Music – We can’t all be a Mars rover

August 17, 2012 10:00 am
Good Morning Curiosity – Wake up With the Same Songs as a Mars Rover

Hopefully, Curiosity will never wake up on the wrong side of Mars, then we’d have trouble finding her.

There’s a long history of waking up astronauts with songs. Last year, NASA archivist Colin Fries listed every song played to astronauts in the space program he could find.

Turns out, Curiosity gets wakeup songs too. The Curiosity team answered questions on Reddit recently, and one user asked: “Does Curiosity get wake-up songs every morning like the other Mars rovers got? If so, what have some of the songs been so far?” Answer: “Yup! She tends to be less cranky with a good wakeup song.”

So far, the songs have been as follows.

Sol 2: “Good Morning Good Morning” Beatles, Sgt. Peppers Lonely Hearts Club

Sol 3: “Good morning, good morning” from Singing in the Rain.

Sol 5: Wagner “The ride of the valkyries” R10 Victory Song: Theme from Mission Impossible

Sol 6: “Got the Time” by Anthrax, and “Echelon” by 30 Seconds to Mars

Sol 7: The Doors – “Break on Through”, and George Harrison – “Got My Mind Set on You”

Sol 8: Theme from Star Wars by John Williams

Sol 9: “Wake Up Little Susie” by Simon and Garfunkel

Sol 10: Frank Sinatra “Come Fly with Me”

The “Sol” markers there indicate Martian days. Mars Rover Soundtrack, the site that listed the songs played to the Spirit rover that landed on the planet in 2004, explains:

The Mars rover engineering team works on Mars time. A martian day, also called a “sol”, is 40 minutes longer than an Earth day. Each martian morning as the rover wakes up they play a song related to the events of the upcoming sol. Occasionally a second or third song is played during the sol in addition to the wakeup song. This is a tradition from the manned space program. Unfortunately robotic probes are not yet capable of feeling inspiration from music, but Mission Control is.

Right, so Curiosity doesn’t have ears. And the engineers didn’t rig her with speakers to play our tunes to the aliens she meets. So the songs really ring through mission control.  Continue reading

Mars NASA Rover Curiosity Landing Party!

Less than two weeks to go. The newest Mars Rover, Curiosity, is slated to land on the Red Planet August 5, 2012 at 10:31 pm PDT [1:31 am EDT August 6th]

Detailed information and countdown clock at NASA’s Mars site

Whether you stay up late into the night on the 5th…

Mars Rover Landing Party Supplies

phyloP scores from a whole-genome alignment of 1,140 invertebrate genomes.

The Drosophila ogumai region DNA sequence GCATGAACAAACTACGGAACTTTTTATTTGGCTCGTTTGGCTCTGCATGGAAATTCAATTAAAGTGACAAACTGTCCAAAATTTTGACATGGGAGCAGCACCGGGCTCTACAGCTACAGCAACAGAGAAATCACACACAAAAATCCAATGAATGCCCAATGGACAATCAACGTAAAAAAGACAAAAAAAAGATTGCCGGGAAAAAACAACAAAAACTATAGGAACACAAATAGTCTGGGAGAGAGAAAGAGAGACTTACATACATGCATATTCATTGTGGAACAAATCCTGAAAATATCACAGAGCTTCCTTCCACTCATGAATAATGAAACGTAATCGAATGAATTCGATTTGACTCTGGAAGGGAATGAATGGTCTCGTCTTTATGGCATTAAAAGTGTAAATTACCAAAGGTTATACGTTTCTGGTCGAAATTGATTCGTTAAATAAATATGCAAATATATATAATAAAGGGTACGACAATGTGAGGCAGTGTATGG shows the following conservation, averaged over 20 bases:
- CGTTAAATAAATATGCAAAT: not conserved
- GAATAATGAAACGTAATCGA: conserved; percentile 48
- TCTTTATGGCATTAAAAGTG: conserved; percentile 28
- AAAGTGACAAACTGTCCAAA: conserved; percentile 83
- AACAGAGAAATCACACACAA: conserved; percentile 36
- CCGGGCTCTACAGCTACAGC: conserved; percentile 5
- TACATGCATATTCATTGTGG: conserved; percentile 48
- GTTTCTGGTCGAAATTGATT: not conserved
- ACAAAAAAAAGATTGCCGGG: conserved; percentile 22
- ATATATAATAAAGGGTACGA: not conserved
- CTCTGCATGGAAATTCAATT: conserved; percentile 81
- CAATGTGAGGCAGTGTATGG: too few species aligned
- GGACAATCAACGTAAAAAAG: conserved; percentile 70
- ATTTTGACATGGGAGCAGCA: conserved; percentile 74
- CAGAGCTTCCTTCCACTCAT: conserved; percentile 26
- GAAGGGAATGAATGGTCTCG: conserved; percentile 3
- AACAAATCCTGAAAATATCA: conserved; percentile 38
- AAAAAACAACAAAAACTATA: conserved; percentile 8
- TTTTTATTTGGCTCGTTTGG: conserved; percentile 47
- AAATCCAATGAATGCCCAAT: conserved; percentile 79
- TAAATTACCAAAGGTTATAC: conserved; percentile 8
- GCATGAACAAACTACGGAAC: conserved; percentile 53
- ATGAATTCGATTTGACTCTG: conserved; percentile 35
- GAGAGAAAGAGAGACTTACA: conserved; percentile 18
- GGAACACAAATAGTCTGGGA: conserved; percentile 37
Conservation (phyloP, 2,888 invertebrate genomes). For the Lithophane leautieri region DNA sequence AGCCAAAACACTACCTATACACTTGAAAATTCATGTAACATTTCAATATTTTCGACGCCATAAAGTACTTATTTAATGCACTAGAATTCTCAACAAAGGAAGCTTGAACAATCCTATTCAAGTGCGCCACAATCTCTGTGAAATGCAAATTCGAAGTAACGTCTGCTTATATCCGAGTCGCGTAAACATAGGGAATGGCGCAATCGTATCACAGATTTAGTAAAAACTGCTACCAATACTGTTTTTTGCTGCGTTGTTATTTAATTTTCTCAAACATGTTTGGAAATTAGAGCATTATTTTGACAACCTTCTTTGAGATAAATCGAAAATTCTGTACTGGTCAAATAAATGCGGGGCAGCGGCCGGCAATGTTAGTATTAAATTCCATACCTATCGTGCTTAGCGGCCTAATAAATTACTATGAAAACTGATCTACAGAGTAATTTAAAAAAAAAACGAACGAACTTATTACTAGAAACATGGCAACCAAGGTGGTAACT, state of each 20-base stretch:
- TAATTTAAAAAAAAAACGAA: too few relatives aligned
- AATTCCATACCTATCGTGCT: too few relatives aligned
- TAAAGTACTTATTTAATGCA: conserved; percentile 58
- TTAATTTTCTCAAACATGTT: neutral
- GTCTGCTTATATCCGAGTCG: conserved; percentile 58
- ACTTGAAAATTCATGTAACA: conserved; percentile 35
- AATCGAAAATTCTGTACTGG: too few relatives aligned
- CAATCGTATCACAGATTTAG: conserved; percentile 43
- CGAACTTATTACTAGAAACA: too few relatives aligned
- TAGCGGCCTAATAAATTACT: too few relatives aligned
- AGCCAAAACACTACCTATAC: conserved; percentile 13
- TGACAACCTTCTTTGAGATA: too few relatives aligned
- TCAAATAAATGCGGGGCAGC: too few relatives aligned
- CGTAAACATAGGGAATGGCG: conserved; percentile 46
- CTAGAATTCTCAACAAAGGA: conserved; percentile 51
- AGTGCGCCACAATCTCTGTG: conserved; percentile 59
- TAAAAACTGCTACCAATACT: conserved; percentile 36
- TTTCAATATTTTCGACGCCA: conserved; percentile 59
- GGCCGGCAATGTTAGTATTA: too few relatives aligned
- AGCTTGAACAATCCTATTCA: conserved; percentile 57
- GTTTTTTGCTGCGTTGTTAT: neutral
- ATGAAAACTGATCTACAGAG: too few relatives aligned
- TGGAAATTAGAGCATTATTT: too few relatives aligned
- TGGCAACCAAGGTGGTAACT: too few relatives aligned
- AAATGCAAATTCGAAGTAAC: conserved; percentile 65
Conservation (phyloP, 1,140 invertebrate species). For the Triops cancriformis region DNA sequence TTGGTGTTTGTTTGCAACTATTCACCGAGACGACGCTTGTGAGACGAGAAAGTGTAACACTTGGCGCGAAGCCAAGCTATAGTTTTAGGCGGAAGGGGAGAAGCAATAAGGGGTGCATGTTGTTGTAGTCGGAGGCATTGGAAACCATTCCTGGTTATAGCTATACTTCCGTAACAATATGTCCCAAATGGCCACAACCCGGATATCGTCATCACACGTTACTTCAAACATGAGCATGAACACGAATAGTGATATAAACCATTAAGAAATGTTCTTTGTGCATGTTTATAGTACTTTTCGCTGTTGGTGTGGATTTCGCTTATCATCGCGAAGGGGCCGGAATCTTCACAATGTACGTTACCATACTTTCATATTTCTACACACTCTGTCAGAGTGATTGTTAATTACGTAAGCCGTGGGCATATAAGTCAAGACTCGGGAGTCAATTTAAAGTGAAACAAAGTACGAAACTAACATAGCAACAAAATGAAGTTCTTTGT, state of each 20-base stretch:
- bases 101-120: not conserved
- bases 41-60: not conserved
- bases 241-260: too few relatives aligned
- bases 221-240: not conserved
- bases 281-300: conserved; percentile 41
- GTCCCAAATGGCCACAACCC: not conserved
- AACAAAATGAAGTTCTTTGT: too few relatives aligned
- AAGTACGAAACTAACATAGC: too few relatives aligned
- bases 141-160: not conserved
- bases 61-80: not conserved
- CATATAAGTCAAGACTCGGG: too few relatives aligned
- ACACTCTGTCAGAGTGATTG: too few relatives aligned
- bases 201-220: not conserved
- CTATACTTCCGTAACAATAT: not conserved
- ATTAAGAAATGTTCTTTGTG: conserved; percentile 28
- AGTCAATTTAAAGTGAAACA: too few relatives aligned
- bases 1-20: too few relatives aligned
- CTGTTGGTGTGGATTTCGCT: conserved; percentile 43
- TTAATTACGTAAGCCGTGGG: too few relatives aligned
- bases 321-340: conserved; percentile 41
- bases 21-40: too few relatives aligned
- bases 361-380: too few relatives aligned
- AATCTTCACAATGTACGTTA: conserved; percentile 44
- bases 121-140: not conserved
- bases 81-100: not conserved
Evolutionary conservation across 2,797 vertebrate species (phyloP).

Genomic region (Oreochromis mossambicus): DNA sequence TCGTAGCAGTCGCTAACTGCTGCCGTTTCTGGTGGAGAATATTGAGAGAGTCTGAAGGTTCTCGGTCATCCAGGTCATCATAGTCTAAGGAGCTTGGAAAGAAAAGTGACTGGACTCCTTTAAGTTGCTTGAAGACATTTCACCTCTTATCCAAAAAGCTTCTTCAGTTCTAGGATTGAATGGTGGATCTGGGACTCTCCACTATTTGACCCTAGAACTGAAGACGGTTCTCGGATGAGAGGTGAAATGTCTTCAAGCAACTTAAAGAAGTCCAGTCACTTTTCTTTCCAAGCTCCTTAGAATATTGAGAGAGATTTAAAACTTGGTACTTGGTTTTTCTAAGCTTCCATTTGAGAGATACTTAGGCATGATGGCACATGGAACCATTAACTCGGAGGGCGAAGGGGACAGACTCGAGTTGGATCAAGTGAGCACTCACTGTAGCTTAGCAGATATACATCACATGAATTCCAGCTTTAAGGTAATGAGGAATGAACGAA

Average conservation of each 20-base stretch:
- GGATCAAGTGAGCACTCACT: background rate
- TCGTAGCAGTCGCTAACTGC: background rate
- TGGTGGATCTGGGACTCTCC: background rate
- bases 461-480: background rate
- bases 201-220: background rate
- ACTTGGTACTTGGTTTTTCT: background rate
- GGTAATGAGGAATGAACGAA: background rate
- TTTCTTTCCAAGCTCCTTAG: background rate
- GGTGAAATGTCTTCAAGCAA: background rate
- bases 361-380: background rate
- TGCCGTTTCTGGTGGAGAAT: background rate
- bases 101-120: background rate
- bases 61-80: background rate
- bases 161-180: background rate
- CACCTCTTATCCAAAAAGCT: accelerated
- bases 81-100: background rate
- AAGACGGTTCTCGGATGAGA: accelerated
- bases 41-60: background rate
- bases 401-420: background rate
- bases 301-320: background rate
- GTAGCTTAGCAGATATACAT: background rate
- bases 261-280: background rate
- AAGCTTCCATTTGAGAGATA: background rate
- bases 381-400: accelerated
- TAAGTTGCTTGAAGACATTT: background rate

…or celebrate the next day…

Mars Rover Landing Party Supplies

It’s an excellent excuse to host a Mars Party.

The Science Channel has scheduled a special on the landing Monday August 6th at 9:00 pm EDT. I hope it starts with CURIOSITY MADE IT! :)

This Is The Life On Mars

Life on Mars: here’s what it looks like
July 9, 2012 – 5:47PM
Nicky Phillips

A section of the NASA shot of Mars. See the full scale picture on NASA’s site Photo: NASA/JPL-Caltech/Cornell/Arizona State University
This is about as good a view of Mars most people will ever see.
NASA has released a panoramic scene, compiled of 817 images, of the Red Planet.
The images were taken by a mast-mounted panoramic camera on the US space agency’s Mars Exploration Rover Opportunity between December 2011 and May 2012 when the rover was stationary for maintenance during the Martian winter.
NASA described the picture as the “next best thing to being there”.

The image shows new rover tracks and an old impact crater, known as the Endeavour Crater, which can be seen just below the horizon in the right half of the picture. It spans 22 kilometres in diameter.
The rover’s solar panels and deck can be seen in the foreground.
Opportunity, which has been working on Mars since January 2004, completed its 3000th Martian day on July 2, when the US space agency marked 15 years of robotic presence on the Red Planet.
NASA’s Curiosity rover, formally known as the Mars Science Laboratory but nicknamed a “dream machine” by NASA scientists, blasted off from Florida in November and is expected to land in early August.
It is the most advanced machine ever built with the aim of roaming the surface of Earth’s nearest neighbour. The rover cost $2.5 billion to construct and launch, carries its own rock-analysing lab and aims to hunt for signs that life once existed there.

Curiosity Rover Mars Landing Party In August! August 6th is the current projected date. Who’s with me?